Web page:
BEFORE THE

OCCUPATIONAL SAFETY AND HEALTH APPEALS BOARD

DEPARTMENT OF INDUSTRIAL RELATIONS

STATE OF CALIFORNIA


In the Matter of the Appeal of:

ALVINO RODRIGUEZ, JR. dba ARTWOOD FINE FURNITURE MFG.

2434 Seaman Ave.

So El Monte, CA 91733

                              Employer

 

 

Docket No.

97-R6D2-3466

and

98-R6D2-1823 through 1836

  DECISION AFTER

RECONSIDERATION


The Occupational Safety and Health Appeals Board (Board), acting pursuant to authority vested in it by the California Labor Code and having issued an Order of Remand of the petition for reconsideration filed in the above-entitled matter by Alvino Rodriguez Jr. dba Artwood Fine Furniture Mfg. (Employer), makes the following decision after reconsideration.

JURISDICTION

Between November 17, 1997, and May 14, 1998, a representative of the Division of Occupational Safety and Health (Division) conducted a high hazard inspection at a place of employment maintained by Employer at 2434 Seaman Avenue, South El Monte, California. Following the inspection the Division issued to Employer 15 citations alleging regulatory, general and serious violations of the occupational safety and health standards and orders found in Title 8, California Code of Regulations and proposed civil penalties totaling $25,265.

Employer filed a timely appeal from the citations contesting the existence and classification of all alleged violations, the reasonableness of the abatement requirements, and the reasonableness of each proposed civil penalty.

A hearing was held on February 23, 1999. At the hearing the Division moved to reduce the civil penalties for Citation Nos. 13 and 14 and to reduce the classification and the civil penalty for Citation No. 15. The total amended civil penalties were $19,150. Employer withdrew its appeal from all the citations and the civil penalties, as amended, and requested relief from the civil penalties based on financial hardship. Following the hearing, an administrative law judge of the Board (ALJ) issued a Consolidated Decision denying Employer’s appeal from the citations and finding that Employer had failed to introduce adequate financial documentation to establish a viable financial hardship defense. The ALJ also found, pursuant to prior Board precedent, that it was not appropriate to reduce civil penalties where, as in this case, Employer had made almost no effort to abate the violations.

On April 13, 1999, Employer filed a petition for reconsideration of the ALJ’s decision. The gravamen of the petition was that Employer wanted an additional opportunity to present the ALJ with documentation in support of the financial hardship defense. Employer alleged that due to a misunderstanding with the Division attorney as to what was required to support this defense, Employer did not bring adequate documentation and witnesses to the hearing.

On May 12, 1999, the Appeals Board inadvertently issued an Order of Remand of Employer’s petition. On June 2, 1999, the Board rescinded the Order of Remand and granted Employer’s petition for the limited purpose of allowing Employer the opportunity to verify and serve its petition on the Division. On May 18, 1999, Employer verified the petition and served it on the Division. On August 5, 1999, the Appeals Board issued an Order of Remand for the presiding administrative law judge to conduct further proceedings in this matter. A new hearing was scheduled to be held on December 1, 1999, but Employer failed to appear.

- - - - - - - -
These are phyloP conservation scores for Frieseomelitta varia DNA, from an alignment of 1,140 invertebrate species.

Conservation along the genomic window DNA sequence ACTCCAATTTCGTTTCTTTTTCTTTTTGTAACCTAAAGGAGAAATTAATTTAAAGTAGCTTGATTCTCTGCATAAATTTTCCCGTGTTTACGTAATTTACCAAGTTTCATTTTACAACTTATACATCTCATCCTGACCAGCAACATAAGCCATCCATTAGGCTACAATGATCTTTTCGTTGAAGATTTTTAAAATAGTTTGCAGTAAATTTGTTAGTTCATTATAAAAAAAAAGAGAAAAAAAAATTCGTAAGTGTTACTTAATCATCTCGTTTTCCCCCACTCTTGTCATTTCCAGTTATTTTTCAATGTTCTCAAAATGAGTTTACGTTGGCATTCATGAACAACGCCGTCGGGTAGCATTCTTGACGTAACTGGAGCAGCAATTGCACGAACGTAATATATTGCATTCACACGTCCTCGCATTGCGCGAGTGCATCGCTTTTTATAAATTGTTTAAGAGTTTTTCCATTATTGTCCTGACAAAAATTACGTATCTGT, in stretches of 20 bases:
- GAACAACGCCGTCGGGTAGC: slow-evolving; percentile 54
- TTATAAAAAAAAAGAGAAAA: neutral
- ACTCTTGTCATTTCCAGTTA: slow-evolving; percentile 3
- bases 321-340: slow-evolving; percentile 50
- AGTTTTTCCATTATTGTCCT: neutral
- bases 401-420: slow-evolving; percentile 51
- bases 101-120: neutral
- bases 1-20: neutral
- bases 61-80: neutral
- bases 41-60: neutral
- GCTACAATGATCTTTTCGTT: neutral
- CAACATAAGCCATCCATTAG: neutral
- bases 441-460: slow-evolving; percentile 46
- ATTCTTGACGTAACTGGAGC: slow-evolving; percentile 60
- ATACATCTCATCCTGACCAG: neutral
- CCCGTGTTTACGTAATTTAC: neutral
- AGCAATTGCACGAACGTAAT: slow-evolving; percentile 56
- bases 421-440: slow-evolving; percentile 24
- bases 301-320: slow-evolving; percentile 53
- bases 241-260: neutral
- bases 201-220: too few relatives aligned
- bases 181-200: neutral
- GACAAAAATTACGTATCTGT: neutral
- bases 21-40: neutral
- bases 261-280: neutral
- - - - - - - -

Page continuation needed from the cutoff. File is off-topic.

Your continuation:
EVIDENCE

The Board has taken no additional evidence. In making this decision the Board relies upon the entire record in this case, including all documents in the Board’s file.

ISSUE

Should Employer be allowed to provide additional evidence regarding its financial hardship?

FINDINGS AND REASONS
FOR
DECISION AFTER RECONSIDERATION

The Board sent the Notice of Hearing to Employer’s address by first class mail on August 31, 1999. The ALJ and the Division representative appeared for the hearing on December 1, 1999, but Employer failed to appear.

Section 383 of the Board’s regulations authorizes the Board to reinstate an appeal upon a showing of good cause. The regulation provides that after a party fails to appear at a hearing, the Board may reschedule the hearing if the non-appearing party files a written motion requesting that the Board do so. The motion must contain sufficient facts to establish a reasonable basis, or “good cause” for the failure to appear.

On September 13, 2000, the Appeals Board sent to Employer by certified mail a Notice of Intent to Dismiss Appeals. The Notice stated that Employer’s appeal would be dismissed unless Employer provided the Board with a written motion to reinstate the appeal within 10 days. The Notice explained that the written motion must contain sufficient facts to establish that Employer’s failure to appear at the hearing was reasonable and for good cause.

Employer did not send to the Board any explanation for its failure to appear at the hearing and therefore has failed to provide good cause to reschedule the hearing. Since Employer failed to provide additional support for its claim of financial hardship the Board cannot provide relief to Employer from the $19,150 in civil penalties.

DECISION AFTER RECONSIDERATION

The decision of the ALJ dated April 1, 1999 is reinstated and affirmed. Employer’s appeal is denied. Civil penalties totaling $19,150 are assessed.

BILL DUPLISSEA, Member
MARCY V. SAUNDERS, Member

OCCUPATIONAL SAFETY AND HEALTH APPEALS BOARD
SIGNED AND DATED AT SACRAMENTO, CALIFORNIA - February 23, 2001